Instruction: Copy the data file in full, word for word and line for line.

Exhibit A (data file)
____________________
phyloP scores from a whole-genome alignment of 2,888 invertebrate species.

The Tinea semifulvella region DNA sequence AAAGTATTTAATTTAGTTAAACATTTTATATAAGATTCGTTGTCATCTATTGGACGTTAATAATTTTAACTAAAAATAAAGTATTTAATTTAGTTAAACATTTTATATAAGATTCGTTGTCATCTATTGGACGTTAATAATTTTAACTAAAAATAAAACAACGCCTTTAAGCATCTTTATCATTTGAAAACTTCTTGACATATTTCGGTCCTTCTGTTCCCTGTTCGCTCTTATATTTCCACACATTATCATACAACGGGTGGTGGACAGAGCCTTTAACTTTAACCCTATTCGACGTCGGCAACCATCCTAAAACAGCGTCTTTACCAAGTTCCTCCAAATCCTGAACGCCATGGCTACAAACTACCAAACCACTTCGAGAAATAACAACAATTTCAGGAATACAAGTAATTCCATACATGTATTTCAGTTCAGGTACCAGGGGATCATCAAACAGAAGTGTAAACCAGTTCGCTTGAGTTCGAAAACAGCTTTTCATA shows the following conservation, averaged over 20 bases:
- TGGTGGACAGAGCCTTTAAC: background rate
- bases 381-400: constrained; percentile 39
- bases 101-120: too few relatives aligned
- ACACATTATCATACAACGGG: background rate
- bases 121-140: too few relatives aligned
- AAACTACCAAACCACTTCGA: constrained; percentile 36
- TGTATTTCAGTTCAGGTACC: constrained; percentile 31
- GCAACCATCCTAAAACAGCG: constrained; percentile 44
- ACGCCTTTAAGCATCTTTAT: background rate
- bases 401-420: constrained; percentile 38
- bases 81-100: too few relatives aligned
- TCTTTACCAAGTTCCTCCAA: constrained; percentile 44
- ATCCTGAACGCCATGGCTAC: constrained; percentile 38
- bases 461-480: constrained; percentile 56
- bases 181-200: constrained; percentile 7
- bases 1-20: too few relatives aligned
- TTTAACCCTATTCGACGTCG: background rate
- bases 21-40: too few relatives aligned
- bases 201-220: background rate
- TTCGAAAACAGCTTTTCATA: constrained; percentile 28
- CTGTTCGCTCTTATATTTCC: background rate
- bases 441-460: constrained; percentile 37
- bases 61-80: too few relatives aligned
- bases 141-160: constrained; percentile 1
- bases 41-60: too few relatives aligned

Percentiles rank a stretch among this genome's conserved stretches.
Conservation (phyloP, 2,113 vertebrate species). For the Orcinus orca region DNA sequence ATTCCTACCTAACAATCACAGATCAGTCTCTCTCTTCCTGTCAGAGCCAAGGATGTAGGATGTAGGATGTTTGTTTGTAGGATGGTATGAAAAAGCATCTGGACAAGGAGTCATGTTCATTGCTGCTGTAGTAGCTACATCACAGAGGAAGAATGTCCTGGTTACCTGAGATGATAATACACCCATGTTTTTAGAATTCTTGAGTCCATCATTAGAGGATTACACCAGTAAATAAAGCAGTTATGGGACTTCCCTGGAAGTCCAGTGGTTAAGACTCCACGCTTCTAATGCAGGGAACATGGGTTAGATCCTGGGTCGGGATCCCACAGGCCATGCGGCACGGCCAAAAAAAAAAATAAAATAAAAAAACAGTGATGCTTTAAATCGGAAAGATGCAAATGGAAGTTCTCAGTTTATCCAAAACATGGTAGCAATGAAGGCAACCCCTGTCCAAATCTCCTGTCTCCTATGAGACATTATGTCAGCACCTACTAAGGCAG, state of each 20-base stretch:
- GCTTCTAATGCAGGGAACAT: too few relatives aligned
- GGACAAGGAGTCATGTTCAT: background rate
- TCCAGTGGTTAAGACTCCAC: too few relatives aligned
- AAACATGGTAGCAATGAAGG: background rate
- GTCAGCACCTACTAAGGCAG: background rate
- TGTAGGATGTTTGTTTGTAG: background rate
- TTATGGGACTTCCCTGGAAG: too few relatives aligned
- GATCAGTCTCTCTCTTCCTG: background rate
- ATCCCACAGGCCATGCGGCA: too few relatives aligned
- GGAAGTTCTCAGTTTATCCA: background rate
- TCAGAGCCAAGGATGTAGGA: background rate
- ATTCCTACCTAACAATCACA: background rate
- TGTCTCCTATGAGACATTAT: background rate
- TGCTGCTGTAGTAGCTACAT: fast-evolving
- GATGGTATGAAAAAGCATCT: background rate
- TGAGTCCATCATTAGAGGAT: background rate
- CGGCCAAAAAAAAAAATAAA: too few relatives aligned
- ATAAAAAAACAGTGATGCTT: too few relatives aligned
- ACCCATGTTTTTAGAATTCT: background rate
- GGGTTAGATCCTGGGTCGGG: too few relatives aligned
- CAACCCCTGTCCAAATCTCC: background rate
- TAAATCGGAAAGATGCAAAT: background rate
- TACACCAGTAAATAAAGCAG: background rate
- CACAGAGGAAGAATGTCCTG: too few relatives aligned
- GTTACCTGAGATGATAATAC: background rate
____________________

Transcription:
phyloP scores from a whole-genome alignment of 2,888 invertebrate species.

The Tinea semifulvella region DNA sequence AAAGTATTTAATTTAGTTAAACATTTTATATAAGATTCGTTGTCATCTATTGGACGTTAATAATTTTAACTAAAAATAAAGTATTTAATTTAGTTAAACATTTTATATAAGATTCGTTGTCATCTATTGGACGTTAATAATTTTAACTAAAAATAAAACAACGCCTTTAAGCATCTTTATCATTTGAAAACTTCTTGACATATTTCGGTCCTTCTGTTCCCTGTTCGCTCTTATATTTCCACACATTATCATACAACGGGTGGTGGACAGAGCCTTTAACTTTAACCCTATTCGACGTCGGCAACCATCCTAAAACAGCGTCTTTACCAAGTTCCTCCAAATCCTGAACGCCATGGCTACAAACTACCAAACCACTTCGAGAAATAACAACAATTTCAGGAATACAAGTAATTCCATACATGTATTTCAGTTCAGGTACCAGGGGATCATCAAACAGAAGTGTAAACCAGTTCGCTTGAGTTCGAAAACAGCTTTTCATA shows the following conservation, averaged over 20 bases:
- TGGTGGACAGAGCCTTTAAC: background rate
- bases 381-400: constrained; percentile 39
- bases 101-120: too few relatives aligned
- ACACATTATCATACAACGGG: background rate
- bases 121-140: too few relatives aligned
- AAACTACCAAACCACTTCGA: constrained; percentile 36
- TGTATTTCAGTTCAGGTACC: constrained; percentile 31
- GCAACCATCCTAAAACAGCG: constrained; percentile 44
- ACGCCTTTAAGCATCTTTAT: background rate
- bases 401-420: constrained; percentile 38
- bases 81-100: too few relatives aligned
- TCTTTACCAAGTTCCTCCAA: constrained; percentile 44
- ATCCTGAACGCCATGGCTAC: constrained; percentile 38
- bases 461-480: constrained; percentile 56
- bases 181-200: constrained; percentile 7
- bases 1-20: too few relatives aligned
- TTTAACCCTATTCGACGTCG: background rate
- bases 21-40: too few relatives aligned
- bases 201-220: background rate
- TTCGAAAACAGCTTTTCATA: constrained; percentile 28
- CTGTTCGCTCTTATATTTCC: background rate
- bases 441-460: constrained; percentile 37
- bases 61-80: too few relatives aligned
- bases 141-160: constrained; percentile 1
- bases 41-60: too few relatives aligned

Percentiles rank a stretch among this genome's conserved stretches.
Conservation (phyloP, 2,113 vertebrate species). For the Orcinus orca region DNA sequence ATTCCTACCTAACAATCACAGATCAGTCTCTCTCTTCCTGTCAGAGCCAAGGATGTAGGATGTAGGATGTTTGTTTGTAGGATGGTATGAAAAAGCATCTGGACAAGGAGTCATGTTCATTGCTGCTGTAGTAGCTACATCACAGAGGAAGAATGTCCTGGTTACCTGAGATGATAATACACCCATGTTTTTAGAATTCTTGAGTCCATCATTAGAGGATTACACCAGTAAATAAAGCAGTTATGGGACTTCCCTGGAAGTCCAGTGGTTAAGACTCCACGCTTCTAATGCAGGGAACATGGGTTAGATCCTGGGTCGGGATCCCACAGGCCATGCGGCACGGCCAAAAAAAAAAATAAAATAAAAAAACAGTGATGCTTTAAATCGGAAAGATGCAAATGGAAGTTCTCAGTTTATCCAAAACATGGTAGCAATGAAGGCAACCCCTGTCCAAATCTCCTGTCTCCTATGAGACATTATGTCAGCACCTACTAAGGCAG, state of each 20-base stretch:
- GCTTCTAATGCAGGGAACAT: too few relatives aligned
- GGACAAGGAGTCATGTTCAT: background rate
- TCCAGTGGTTAAGACTCCAC: too few relatives aligned
- AAACATGGTAGCAATGAAGG: background rate
- GTCAGCACCTACTAAGGCAG: background rate
- TGTAGGATGTTTGTTTGTAG: background rate
- TTATGGGACTTCCCTGGAAG: too few relatives aligned
- GATCAGTCTCTCTCTTCCTG: background rate
- ATCCCACAGGCCATGCGGCA: too few relatives aligned
- GGAAGTTCTCAGTTTATCCA: background rate
- TCAGAGCCAAGGATGTAGGA: background rate
- ATTCCTACCTAACAATCACA: background rate
- TGTCTCCTATGAGACATTAT: background rate
- TGCTGCTGTAGTAGCTACAT: fast-evolving
- GATGGTATGAAAAAGCATCT: background rate
- TGAGTCCATCATTAGAGGAT: background rate
- CGGCCAAAAAAAAAAATAAA: too few relatives aligned
- ATAAAAAAACAGTGATGCTT: too few relatives aligned
- ACCCATGTTTTTAGAATTCT: background rate
- GGGTTAGATCCTGGGTCGGG: too few relatives aligned
- CAACCCCTGTCCAAATCTCC: background rate
- TAAATCGGAAAGATGCAAAT: background rate
- TACACCAGTAAATAAAGCAG: background rate
- CACAGAGGAAGAATGTCCTG: too few relatives aligned
- GTTACCTGAGATGATAATAC: background rate